Here at Santa Monica Mountains National Recreation Area, we think our frogs are absolutely ribbit-ing! So when the largest native frog species in the western United States began to decline across its former range and disappeared completely from the Santa Monica Mountains, the National Park Service sprang into action.
A Frog’s Tale
The California red-legged frog (Rana draytonii) was once a common species in Southern California, primarily inhabiting streams and pools that contained water year-round. Unfortunately, Mark Twain’s famous Celebrated Jumping Frog of Calaveras County has all but vanished south of Los Angeles. The population of red-legged frogs in the Santa Monica Mountains and Simi Hills is worryingly small and isolated, and there is great concern about its long-term persistence, especially since the Woolsey Fire swept through the area in November 2018.
What’s the Problem?
The exact reason for the decline of the California red-legged frog in Southern California is unknown. Like with many other dwindling species across the world, it’s probably due to a variety of compounding factors.
The Happy Seasons Pre-Woolsey Fire
California red-legged frogs, federally listed as threatened under the Endangered Species Act, appeared to blink out of existence in the Santa Monica Mountains in the mid-20th century. The last confirmed sighting was in the early 1970s, but conservationists were not content to let an iconic species vanish without a fight.
The Woolsey Fire - A Major Setback for the Rare Species
In the fall of 2018, these rare amphibians were flourishing, happily eating insects, and reproducing on their own in two of the four streams spread throughout the mountains. Then the Woolsey Fire struck in November 2018 and burned up much of their habitat. This was immediately followed by a season of heavy rainfall, which caused debris flows that filled the streams with silt and mud.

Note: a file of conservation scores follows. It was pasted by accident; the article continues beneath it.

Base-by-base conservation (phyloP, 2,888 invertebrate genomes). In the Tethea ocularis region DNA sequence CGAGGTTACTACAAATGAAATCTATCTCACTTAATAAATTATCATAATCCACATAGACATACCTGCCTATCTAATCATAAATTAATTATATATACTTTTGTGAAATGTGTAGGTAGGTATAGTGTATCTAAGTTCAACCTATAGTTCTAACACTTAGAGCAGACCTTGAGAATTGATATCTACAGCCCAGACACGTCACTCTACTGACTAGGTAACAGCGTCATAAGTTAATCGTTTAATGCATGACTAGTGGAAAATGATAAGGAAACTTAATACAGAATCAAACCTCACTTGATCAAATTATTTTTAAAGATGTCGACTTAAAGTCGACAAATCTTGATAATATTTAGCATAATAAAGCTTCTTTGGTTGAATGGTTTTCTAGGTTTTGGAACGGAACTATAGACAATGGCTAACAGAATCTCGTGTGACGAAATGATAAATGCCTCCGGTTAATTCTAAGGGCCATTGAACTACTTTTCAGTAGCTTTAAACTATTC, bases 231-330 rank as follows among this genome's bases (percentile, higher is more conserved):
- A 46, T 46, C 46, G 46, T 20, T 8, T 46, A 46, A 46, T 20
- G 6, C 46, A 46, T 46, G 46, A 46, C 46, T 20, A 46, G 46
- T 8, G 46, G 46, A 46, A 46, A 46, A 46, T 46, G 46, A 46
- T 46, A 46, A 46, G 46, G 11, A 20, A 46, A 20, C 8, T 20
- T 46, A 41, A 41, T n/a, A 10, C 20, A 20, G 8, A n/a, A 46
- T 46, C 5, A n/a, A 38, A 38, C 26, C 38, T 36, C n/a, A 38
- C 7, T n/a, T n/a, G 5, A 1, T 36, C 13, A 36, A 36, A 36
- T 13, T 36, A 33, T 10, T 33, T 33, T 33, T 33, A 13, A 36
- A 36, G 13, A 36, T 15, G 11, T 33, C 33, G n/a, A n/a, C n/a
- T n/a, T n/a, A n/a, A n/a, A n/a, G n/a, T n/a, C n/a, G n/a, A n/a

A year later, biologists discovered adult frogs at all of the sites that had survived the fire and silt.
Currently, there are a couple of reintroduction sites in and around the Santa Monica Mountains where the frogs are thriving and back to their pre-fire breeding numbers. That's the heartening news. In others, however, the habitat was severely damaged and it's unclear how the frogs will fare in the long run. The sites remain heavily silted from mudslides that occurred when it rained post-fire and there is little suitable breeding habitat for the frogs.
In recent months, the frogs at some sites have been difficult to find due to the thick vegetation and the fact that there are limited "good" pools for the frogs to hang out in.
What’s next is a good question that no one can answer yet.
What we do know is that regardless of the many challenges they’ve encountered over the last several years, these frogs are much more resilient than we ever expected!
As part of the NPS’ long-term amphibian and reptile monitoring program, which surveys species population annually, our dedicated team, made up of NPS ecologist Katy Delaney and biological technician Sarah Wenner, will continue to monitor the hardy population.
How Can You Help?
We can all take steps to help our amphibian friends and ensure them a better future.
California Red-Legged Frog News Releases
Last updated: March 19, 2021